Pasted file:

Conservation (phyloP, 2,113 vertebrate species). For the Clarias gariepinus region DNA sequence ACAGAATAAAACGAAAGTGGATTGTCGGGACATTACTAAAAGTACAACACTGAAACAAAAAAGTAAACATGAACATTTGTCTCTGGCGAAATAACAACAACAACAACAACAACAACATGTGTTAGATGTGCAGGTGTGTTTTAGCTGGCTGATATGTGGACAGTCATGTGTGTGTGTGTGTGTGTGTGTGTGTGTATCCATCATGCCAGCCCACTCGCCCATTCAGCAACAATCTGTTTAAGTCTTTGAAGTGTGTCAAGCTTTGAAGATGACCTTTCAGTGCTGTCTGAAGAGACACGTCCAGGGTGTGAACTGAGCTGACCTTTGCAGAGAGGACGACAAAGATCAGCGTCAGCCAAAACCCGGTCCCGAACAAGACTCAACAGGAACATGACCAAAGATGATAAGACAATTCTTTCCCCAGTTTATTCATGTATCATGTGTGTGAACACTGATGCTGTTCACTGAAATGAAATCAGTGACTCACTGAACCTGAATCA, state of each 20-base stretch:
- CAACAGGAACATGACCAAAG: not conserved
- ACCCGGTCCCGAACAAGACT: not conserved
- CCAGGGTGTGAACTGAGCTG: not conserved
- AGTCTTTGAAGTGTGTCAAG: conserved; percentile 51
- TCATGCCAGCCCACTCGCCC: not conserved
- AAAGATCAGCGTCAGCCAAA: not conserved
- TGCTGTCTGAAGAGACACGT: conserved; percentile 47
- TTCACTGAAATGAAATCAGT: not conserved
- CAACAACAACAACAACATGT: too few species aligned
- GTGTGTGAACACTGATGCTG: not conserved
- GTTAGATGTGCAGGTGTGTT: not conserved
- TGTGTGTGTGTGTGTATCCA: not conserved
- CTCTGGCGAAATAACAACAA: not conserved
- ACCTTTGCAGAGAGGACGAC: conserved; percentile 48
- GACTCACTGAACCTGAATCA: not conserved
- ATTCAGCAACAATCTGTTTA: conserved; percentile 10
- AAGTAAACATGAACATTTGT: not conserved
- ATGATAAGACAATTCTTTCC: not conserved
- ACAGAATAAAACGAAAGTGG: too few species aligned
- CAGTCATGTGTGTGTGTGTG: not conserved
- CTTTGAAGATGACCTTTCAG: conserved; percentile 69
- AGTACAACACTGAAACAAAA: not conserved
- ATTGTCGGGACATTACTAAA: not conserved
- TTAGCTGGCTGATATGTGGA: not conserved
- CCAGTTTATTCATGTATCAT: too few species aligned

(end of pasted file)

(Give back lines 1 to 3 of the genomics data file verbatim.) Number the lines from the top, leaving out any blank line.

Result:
Conservation (phyloP, 2,113 vertebrate species). For the Clarias gariepinus region DNA sequence ACAGAATAAAACGAAAGTGGATTGTCGGGACATTACTAAAAGTACAACACTGAAACAAAAAAGTAAACATGAACATTTGTCTCTGGCGAAATAACAACAACAACAACAACAACAACATGTGTTAGATGTGCAGGTGTGTTTTAGCTGGCTGATATGTGGACAGTCATGTGTGTGTGTGTGTGTGTGTGTGTGTGTATCCATCATGCCAGCCCACTCGCCCATTCAGCAACAATCTGTTTAAGTCTTTGAAGTGTGTCAAGCTTTGAAGATGACCTTTCAGTGCTGTCTGAAGAGACACGTCCAGGGTGTGAACTGAGCTGACCTTTGCAGAGAGGACGACAAAGATCAGCGTCAGCCAAAACCCGGTCCCGAACAAGACTCAACAGGAACATGACCAAAGATGATAAGACAATTCTTTCCCCAGTTTATTCATGTATCATGTGTGTGAACACTGATGCTGTTCACTGAAATGAAATCAGTGACTCACTGAACCTGAATCA, state of each 20-base stretch:
- CAACAGGAACATGACCAAAG: not conserved
- ACCCGGTCCCGAACAAGACT: not conserved